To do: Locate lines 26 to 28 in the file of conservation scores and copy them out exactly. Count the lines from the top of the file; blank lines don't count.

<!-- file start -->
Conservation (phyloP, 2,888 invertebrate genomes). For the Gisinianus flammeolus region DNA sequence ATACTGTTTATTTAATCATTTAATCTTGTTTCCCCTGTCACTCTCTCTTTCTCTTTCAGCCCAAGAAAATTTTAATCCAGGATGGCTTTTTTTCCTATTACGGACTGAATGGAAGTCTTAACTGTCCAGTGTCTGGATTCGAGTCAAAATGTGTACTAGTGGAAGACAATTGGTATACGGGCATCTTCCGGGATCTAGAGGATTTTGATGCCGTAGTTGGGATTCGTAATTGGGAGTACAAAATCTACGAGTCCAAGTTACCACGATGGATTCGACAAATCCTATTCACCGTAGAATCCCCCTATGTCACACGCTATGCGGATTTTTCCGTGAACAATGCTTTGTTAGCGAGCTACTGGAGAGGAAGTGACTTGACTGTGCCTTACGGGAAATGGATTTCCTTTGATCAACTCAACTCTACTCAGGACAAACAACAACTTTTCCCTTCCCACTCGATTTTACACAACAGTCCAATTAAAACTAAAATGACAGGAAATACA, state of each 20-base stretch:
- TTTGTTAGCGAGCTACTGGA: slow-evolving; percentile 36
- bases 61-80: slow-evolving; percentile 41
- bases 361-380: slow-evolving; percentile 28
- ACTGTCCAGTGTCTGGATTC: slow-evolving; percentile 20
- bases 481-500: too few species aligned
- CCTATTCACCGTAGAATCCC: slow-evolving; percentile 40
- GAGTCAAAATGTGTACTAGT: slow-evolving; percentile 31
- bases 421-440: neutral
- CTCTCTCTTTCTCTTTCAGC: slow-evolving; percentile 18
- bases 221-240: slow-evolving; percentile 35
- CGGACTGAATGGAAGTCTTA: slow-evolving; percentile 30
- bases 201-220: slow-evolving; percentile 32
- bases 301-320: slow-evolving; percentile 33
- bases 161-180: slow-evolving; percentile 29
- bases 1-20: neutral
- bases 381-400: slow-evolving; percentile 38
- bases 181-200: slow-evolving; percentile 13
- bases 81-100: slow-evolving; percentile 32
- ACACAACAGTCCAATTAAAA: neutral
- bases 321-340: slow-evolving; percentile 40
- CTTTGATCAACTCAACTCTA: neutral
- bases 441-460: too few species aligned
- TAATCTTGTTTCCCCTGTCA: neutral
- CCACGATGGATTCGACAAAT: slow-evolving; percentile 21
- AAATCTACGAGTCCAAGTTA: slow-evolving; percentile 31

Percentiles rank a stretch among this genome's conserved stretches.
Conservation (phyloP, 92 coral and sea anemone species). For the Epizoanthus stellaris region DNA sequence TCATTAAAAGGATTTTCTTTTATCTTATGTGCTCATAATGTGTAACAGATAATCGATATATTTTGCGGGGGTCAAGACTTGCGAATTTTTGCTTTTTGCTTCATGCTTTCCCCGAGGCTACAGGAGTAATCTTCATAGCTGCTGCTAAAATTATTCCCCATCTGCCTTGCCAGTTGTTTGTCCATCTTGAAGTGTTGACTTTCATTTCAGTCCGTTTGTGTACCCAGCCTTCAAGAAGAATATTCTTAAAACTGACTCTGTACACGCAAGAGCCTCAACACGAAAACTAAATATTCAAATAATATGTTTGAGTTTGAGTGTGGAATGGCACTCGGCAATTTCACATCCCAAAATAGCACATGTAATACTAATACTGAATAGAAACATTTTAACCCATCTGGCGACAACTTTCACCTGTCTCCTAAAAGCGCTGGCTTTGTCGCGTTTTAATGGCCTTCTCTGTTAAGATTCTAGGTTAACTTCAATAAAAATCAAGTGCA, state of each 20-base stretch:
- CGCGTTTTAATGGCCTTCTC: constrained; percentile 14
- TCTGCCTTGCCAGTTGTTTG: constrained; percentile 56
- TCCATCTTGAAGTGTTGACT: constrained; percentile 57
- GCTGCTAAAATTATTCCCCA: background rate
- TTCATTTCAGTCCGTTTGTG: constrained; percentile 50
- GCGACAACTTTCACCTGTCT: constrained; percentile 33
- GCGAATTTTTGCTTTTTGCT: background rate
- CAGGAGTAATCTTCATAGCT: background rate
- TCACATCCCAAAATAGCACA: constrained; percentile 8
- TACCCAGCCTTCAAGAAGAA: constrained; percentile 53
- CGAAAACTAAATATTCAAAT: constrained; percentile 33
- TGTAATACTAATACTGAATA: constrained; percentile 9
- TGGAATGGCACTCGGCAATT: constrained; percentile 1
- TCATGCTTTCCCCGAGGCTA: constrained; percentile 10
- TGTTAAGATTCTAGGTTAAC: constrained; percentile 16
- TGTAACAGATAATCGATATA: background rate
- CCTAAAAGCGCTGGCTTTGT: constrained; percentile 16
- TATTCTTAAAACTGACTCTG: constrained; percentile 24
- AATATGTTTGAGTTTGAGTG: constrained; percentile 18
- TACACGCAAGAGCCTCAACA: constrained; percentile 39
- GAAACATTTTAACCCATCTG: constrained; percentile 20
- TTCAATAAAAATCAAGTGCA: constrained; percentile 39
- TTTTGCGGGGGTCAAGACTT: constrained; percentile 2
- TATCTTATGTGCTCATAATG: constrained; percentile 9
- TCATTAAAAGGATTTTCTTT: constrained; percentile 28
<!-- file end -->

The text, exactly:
- AAATCTACGAGTCCAAGTTA: slow-evolving; percentile 31

Percentiles rank a stretch among this genome's conserved stretches.
Conservation (phyloP, 92 coral and sea anemone species). For the Epizoanthus stellaris region DNA sequence TCATTAAAAGGATTTTCTTTTATCTTATGTGCTCATAATGTGTAACAGATAATCGATATATTTTGCGGGGGTCAAGACTTGCGAATTTTTGCTTTTTGCTTCATGCTTTCCCCGAGGCTACAGGAGTAATCTTCATAGCTGCTGCTAAAATTATTCCCCATCTGCCTTGCCAGTTGTTTGTCCATCTTGAAGTGTTGACTTTCATTTCAGTCCGTTTGTGTACCCAGCCTTCAAGAAGAATATTCTTAAAACTGACTCTGTACACGCAAGAGCCTCAACACGAAAACTAAATATTCAAATAATATGTTTGAGTTTGAGTGTGGAATGGCACTCGGCAATTTCACATCCCAAAATAGCACATGTAATACTAATACTGAATAGAAACATTTTAACCCATCTGGCGACAACTTTCACCTGTCTCCTAAAAGCGCTGGCTTTGTCGCGTTTTAATGGCCTTCTCTGTTAAGATTCTAGGTTAACTTCAATAAAAATCAAGTGCA, state of each 20-base stretch: